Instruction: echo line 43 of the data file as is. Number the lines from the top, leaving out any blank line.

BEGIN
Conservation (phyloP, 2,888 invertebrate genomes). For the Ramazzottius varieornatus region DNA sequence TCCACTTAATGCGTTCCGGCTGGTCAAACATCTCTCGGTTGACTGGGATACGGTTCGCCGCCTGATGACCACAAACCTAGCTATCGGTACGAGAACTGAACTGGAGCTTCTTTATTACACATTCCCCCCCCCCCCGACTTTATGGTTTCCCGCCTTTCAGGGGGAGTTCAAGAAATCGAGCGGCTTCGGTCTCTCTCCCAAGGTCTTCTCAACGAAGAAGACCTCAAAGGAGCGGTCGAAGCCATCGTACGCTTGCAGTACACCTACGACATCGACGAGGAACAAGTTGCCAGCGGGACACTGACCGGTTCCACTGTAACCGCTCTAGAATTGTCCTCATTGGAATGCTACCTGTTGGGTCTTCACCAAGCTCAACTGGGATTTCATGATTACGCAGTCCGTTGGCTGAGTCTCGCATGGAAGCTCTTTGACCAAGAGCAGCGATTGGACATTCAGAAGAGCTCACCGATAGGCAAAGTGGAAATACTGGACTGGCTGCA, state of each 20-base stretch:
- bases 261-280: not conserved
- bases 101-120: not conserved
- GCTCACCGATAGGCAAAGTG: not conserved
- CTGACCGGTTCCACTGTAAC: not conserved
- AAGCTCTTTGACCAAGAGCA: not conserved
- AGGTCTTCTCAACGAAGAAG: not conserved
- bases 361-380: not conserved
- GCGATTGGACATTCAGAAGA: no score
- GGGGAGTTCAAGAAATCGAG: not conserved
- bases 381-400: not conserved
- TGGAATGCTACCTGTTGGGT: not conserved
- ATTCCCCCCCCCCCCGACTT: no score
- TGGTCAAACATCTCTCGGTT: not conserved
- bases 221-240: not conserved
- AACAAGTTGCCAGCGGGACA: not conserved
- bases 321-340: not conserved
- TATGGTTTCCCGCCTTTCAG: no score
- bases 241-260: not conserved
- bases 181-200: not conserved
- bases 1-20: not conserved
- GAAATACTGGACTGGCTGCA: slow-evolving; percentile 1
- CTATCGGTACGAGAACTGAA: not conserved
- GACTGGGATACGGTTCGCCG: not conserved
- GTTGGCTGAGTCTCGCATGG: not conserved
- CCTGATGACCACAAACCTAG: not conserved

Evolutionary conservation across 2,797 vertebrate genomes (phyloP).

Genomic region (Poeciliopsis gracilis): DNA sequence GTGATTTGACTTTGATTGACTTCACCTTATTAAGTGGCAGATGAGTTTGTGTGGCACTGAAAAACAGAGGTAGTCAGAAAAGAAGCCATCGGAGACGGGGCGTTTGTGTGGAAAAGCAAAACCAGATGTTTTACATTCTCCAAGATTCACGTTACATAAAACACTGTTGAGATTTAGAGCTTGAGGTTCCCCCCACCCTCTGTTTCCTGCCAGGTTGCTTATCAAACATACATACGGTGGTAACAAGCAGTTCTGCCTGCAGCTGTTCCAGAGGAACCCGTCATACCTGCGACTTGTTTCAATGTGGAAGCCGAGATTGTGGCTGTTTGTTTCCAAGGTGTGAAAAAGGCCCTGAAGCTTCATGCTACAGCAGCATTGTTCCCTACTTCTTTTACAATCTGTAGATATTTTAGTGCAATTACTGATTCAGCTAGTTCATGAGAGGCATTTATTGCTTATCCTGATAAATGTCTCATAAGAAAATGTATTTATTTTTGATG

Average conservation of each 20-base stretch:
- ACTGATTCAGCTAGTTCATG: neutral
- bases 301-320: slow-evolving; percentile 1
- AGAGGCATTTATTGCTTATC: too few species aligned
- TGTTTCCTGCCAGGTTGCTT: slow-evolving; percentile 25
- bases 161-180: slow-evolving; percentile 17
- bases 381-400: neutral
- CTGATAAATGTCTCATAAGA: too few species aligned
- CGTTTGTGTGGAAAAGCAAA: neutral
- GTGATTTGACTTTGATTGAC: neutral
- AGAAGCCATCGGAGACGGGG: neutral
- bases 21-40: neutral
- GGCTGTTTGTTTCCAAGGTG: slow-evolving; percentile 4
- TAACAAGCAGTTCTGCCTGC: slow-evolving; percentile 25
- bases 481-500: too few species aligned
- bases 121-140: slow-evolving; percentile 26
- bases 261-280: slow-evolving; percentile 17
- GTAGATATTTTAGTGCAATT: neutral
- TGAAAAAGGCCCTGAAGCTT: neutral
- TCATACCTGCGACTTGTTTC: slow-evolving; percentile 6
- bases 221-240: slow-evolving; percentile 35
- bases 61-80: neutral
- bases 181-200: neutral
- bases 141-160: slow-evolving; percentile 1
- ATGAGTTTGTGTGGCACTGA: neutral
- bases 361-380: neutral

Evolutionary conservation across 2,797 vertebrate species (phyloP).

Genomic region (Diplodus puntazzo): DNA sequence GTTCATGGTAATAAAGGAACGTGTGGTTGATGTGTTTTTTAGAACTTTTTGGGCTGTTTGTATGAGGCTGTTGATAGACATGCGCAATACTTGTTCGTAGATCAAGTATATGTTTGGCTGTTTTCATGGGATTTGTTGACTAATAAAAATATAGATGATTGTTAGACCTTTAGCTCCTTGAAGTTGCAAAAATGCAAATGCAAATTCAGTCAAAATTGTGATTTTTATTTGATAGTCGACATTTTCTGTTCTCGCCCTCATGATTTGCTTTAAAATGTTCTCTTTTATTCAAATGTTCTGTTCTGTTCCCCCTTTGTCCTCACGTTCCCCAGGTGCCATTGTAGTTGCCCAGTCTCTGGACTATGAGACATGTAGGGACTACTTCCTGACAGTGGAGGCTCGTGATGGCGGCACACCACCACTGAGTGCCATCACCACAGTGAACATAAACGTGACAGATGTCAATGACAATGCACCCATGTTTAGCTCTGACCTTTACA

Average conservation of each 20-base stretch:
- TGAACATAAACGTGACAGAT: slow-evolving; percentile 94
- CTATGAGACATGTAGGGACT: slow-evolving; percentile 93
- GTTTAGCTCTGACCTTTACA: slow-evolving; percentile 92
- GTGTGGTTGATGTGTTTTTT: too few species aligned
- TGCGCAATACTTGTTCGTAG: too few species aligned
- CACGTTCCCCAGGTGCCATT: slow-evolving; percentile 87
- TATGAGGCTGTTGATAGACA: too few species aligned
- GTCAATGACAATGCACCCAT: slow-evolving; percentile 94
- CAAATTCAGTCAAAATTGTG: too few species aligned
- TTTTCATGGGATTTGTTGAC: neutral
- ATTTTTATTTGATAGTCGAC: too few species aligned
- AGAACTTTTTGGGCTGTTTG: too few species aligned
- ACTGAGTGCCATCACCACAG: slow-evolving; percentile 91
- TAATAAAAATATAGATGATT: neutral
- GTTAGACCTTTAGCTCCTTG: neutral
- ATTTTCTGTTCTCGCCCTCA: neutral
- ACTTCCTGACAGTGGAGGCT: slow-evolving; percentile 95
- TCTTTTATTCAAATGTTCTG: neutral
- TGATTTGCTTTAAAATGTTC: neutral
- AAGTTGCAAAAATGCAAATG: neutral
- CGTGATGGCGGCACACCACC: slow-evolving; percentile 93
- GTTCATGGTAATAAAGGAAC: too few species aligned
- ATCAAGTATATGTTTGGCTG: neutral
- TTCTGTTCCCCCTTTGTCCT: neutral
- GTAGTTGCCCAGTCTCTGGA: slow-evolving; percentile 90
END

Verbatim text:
- bases 481-500: too few species aligned